Why Focusing on SEO is NOT Enough


We have been talking about Web site conversion on our last couple of BLOG entries. I just want to emphasis again, that if you’re just focusing on SEO and getting traffic to your site you’re missing the boat. Traffic is great. Don’t get me wrong on that, but what is your traffic doing on your site is a question you should be asking.

Many may think that more traffic to your site means more sales. Yes, that is true. There is a direct correlation to site traffic and results, but what would it mean to you if you got more results first from the traffic you have now?

Look at our page on Increasing Sales,  and you’ll see how we explained that if you could increase your site conversion ratio by 1% you could increase profits by 160%! Before you spend a dime more on SEO or Adwords first take a look at the performance of your site.

What should you look at? That’s a good question. We have clients that many times want to review their site statistics on their own. We encourage everyone to be actively involved with their own site, but many times we find that most people have no idea what they are looking at when it comes to site statistics. Who can blame them when many stat programs can produce hundreds of reports?

Let’s first consider some simple things. First, what are you trying to accomplish? That’s different for everyone and the type of site you have. We take a look at for now, a lead generation site.

Most lead generation sites have some type of Contact Us form. We’ll start with that page. Find out how many unique visitors you have on your site in one month. Eventually, you should know how your reporting tool counts unique visitors but we’re going to keep it simple right now. Keep in mind that we are going to consider trends over all. Don’t get too hung-up. Trends can tell you a lot of information and it’s a good place to start for beginners.

Next, look at how many unique visitors came to your Contact Us form page in the same month. That number is your first conversion number. Let’s say you get 1,500 visitors to your site in one month. Of the 1,500 unique visitors 120 come to your Contact Us form page.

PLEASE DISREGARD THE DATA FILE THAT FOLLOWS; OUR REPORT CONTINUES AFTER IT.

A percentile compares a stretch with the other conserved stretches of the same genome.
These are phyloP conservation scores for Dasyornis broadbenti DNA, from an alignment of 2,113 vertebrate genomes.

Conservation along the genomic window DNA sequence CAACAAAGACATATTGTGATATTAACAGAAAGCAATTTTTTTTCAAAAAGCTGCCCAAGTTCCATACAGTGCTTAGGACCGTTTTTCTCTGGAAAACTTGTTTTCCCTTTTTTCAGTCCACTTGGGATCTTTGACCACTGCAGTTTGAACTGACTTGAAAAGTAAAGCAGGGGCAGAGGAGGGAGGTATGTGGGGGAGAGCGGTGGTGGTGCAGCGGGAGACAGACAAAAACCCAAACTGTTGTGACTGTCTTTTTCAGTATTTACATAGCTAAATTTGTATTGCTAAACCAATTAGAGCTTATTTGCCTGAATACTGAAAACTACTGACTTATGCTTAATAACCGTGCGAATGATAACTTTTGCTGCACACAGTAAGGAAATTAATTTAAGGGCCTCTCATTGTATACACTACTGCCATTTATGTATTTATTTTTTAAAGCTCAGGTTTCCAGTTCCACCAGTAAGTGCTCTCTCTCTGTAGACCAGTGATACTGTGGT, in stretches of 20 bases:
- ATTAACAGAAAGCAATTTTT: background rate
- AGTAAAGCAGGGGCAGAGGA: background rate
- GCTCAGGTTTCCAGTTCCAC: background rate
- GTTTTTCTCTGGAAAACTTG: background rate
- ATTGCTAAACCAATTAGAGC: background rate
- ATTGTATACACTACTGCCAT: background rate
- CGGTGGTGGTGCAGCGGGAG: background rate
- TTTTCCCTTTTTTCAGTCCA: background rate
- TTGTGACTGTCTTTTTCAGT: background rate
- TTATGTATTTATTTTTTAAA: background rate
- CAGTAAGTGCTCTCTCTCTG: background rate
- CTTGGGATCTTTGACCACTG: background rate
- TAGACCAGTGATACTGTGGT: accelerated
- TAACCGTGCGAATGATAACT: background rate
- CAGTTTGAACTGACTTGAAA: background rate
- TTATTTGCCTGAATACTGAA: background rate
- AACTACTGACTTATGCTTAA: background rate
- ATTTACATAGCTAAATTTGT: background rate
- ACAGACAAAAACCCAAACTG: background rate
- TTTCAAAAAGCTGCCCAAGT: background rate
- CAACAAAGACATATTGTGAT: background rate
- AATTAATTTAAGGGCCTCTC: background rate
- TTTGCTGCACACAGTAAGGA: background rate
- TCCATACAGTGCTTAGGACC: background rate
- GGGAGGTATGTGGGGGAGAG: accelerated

To get your conversion rate take 120 divided by 1500 and you will get 0.08. So your conversion ratio for the page is 8%. That sounds pretty good. But let’s look a little closer at that number and what is going on.

Next, let’s see how many people completed the form. Depending on your statistical package the only way you may know this number is to look at your responses in your database or email – however your form is programmed. We’ll say that you have 30 responses. 

What is conversion ratio now? 

From visitors on the page to completed form your conversion ratio is 25% (30/120= .25). That looks great, doesn’t it?

What is your conversion ratio from site visitors to complete form? That is only 2% (30/1500= 0.02). 

The questions you should be asking include:

  • How many people started to complete the form but didn’t finish it?
  • If they started the form and abandoned it, where in the form did they stop?
  • Why didn’t more people complete the form?
  • How do I get more people to complete the form?
  • How do I get more people to the form page?
  • Are the people filling out the form quality leads?
  • Where are the people that complete the form coming from? How did they find out about the site? How often did they come to the site prior to completing the form? What else did they look at?

Those are all good questions and I’m sure you can think of more questions. Let’s consider the first question. How many people started to complete the form but didn’t finish it?

I’m always surprised when people don’t think to ask this question. In fact, I have clients tell me, at first, that if site visitors are interested in the product they’ll complete the form. They’re thinking that the only reason someone didn’t complete the form is because they don’t have an immediate need. 

Well that may be part of it. Then I ask them this question: How many sites have you been on where you are highly interested in the product or service and for some reason didn’t complete the form or stopped in the middle of it. Everyone I’ve talked has abandoned a Contact Us form for one reason or another even when they were highly interested in the product or service.

You may not have the tools or program that can tell you where in the form a site visitor stopped. Depending on what you’re selling and how important a lead is to you, getting that information may be extremely valuable to you. Most sites do not have the capability of giving you that information but there are other ways to find out the pit falls of your form. 

If you don’t have tools that can tell you where on the form someone stopped you might want to try a usability study on the form. You may think your form is simple enough to complete and anyone that can read can complete the form, so why take time and money to test it? You’ll be surprised at how little changes on your form can make a big impact on results.

Next we’ll talk about how to improve this conversion ratio and what a lead means to you in dollars.

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